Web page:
MSU receives $4M for new doctoral fellowships in education sciences
Michigan State University has received $4 million from the U.S. Department of Education to prepare scholars who will help shape decisions affecting students and schools across the nation.
The grant will provide fellowships, including tuition, living expenses and additional resources, for up to 21 doctoral students over five years.
“We are excited for this opportunity to improve and highlight the quality of students we have studying education at MSU,” said Scott Imberman, professor of economics and education policy, and principal investigator on the interdisciplinary project. “This will build on the mission of the MSU College of Education to work closely with educators and policy leaders and tackle pervasive educational challenges in the world.”
Candidates can be enrolled in any Ph.D. program at MSU and will earn an additional doctoral specialization focused on applying social science knowledge and methods to research on education policy and implementation. Primary related programs include education policy; K-12 educational administration; higher, adult and lifelong education; economics, and political science.
The first participants in the program will be selected from among doctoral students who have been admitted for the 2020-21 academic year. Starting their second year, they will receive stipends of $34,000, tuition coverage, health insurance and $2,000 in research and travel support for each of three years.
They will be required to work with a core faculty member as a research assistant for two years, then complete a one-year apprenticeship with a policymaking organization. Partners will include the Michigan Department of Education, the Detroit Public Schools Community District, MSU’s Institutional Research Division in the Office of Planning and Budget and the MSU Associate Provost for Undergraduate Education’s office.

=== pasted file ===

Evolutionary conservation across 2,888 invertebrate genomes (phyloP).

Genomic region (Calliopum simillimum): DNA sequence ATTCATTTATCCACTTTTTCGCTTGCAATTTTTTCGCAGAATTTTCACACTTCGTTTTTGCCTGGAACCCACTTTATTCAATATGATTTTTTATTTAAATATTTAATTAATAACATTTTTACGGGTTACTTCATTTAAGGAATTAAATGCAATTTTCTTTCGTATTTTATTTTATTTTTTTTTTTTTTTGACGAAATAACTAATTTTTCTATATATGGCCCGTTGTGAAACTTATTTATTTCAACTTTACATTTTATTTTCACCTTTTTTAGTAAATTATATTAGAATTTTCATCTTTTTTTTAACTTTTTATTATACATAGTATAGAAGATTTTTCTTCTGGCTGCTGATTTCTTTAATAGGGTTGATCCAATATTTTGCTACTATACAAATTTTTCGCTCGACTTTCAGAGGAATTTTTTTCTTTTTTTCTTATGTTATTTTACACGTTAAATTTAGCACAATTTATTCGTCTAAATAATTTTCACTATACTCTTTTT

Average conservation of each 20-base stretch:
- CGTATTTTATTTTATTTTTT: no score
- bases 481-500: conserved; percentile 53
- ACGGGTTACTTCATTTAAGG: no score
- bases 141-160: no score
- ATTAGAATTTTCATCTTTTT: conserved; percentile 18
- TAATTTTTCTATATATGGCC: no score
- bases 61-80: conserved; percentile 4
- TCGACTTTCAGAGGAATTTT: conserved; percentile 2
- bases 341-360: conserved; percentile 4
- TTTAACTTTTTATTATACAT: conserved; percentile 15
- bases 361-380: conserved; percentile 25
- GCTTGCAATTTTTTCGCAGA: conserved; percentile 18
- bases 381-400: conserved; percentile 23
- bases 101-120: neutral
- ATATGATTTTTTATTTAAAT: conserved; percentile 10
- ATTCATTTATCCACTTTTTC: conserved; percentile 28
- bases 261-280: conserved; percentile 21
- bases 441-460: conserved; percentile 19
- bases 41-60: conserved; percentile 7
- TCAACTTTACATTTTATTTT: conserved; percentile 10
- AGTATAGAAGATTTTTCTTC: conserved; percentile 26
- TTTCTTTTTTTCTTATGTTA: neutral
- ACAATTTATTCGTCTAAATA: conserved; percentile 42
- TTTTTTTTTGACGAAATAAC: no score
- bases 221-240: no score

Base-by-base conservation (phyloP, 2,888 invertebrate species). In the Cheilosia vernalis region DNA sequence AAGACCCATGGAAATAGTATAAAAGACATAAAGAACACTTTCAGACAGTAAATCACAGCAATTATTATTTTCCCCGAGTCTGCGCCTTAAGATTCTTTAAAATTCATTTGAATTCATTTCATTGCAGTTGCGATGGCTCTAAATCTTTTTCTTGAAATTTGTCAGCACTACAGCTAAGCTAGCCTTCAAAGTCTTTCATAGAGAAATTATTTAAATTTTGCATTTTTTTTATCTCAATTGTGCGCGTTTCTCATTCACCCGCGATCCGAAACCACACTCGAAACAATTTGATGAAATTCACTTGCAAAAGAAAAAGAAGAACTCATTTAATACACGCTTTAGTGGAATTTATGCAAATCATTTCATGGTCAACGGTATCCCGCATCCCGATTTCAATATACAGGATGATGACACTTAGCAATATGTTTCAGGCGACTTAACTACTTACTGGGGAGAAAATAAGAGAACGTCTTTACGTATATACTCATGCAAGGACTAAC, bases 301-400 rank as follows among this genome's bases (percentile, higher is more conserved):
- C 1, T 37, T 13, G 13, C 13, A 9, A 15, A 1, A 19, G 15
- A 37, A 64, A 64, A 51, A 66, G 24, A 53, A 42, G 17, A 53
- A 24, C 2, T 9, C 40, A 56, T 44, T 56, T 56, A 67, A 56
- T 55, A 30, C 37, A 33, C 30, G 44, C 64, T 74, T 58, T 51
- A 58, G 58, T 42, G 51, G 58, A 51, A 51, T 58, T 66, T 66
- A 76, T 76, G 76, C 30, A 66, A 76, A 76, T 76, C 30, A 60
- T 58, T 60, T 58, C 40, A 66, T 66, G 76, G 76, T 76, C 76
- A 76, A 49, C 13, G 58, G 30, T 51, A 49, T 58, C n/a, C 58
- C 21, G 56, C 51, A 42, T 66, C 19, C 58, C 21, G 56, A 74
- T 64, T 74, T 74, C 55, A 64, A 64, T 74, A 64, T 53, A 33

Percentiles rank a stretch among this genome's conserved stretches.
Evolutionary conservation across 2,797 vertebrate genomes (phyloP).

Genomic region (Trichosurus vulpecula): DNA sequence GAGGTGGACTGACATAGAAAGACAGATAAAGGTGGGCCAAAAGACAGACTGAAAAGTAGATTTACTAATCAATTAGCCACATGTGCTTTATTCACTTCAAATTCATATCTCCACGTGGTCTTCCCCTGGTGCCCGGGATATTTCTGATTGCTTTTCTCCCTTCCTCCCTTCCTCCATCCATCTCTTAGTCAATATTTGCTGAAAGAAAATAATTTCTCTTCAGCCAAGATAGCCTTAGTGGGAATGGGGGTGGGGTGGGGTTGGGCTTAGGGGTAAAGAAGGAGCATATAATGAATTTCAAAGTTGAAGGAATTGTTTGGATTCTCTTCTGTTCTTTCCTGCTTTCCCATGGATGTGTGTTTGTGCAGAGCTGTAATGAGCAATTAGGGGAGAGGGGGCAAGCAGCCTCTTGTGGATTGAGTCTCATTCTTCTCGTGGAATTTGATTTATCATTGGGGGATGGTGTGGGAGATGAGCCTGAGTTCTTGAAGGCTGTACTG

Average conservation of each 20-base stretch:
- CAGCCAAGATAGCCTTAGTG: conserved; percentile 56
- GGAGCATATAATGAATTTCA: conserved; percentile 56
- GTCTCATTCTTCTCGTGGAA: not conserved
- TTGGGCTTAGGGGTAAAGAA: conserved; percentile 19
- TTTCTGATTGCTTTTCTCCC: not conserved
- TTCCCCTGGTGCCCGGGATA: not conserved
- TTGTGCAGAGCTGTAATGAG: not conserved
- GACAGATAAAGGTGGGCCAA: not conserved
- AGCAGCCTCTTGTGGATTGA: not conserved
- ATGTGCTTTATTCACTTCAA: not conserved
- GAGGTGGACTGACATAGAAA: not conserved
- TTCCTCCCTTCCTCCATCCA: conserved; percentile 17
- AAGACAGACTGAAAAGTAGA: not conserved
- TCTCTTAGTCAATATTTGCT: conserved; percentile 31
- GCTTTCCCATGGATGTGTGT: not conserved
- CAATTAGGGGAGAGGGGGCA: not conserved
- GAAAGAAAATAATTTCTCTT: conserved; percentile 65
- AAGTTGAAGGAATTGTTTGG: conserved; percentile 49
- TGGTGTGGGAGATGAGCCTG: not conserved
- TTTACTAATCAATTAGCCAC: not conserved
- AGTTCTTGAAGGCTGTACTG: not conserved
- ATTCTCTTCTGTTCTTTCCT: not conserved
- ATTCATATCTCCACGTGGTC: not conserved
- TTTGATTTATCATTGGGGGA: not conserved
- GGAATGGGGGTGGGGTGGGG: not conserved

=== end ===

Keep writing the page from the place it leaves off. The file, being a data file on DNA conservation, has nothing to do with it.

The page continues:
“Essentially, they will learn what the agencies do in terms of research to study to their own schools or students,” Imberman said. “The idea is to give doctoral students much more exposure to practical experience in education and to enhance their ability to conduct high-quality research while at MSU and beyond.”
Doctoral students in the program will also participate in related seminars, invited speaker events and a summer research workshop. Several of these learning opportunities will be available to the broader college and university community as well.
The Education Policy Innovation Collaborative, or EPIC, which focuses on conducting research with consequence for improving education, will manage the grant under the direction of Emily Mohr.
Joining Imberman as members of the faculty steering committee and co-investigators on the grant are EPIC Faculty Director Katharine Strunk, Joshua Cowen and Sarah Reckhow of the MSU Department of Political Science. Additional core faculty members include Chris Torres, Madeline Mavrogordato, Rebecca Jacobsen, Kris Renn, Leslie Gonzales, and Stacy Dickert-Conlin and Todd Elder, both of the MSU Department of Economics.
The actual grant amount from the federal education department’s Institute of Education Sciences is $4,023,893.16. There is a cost share of $628,124.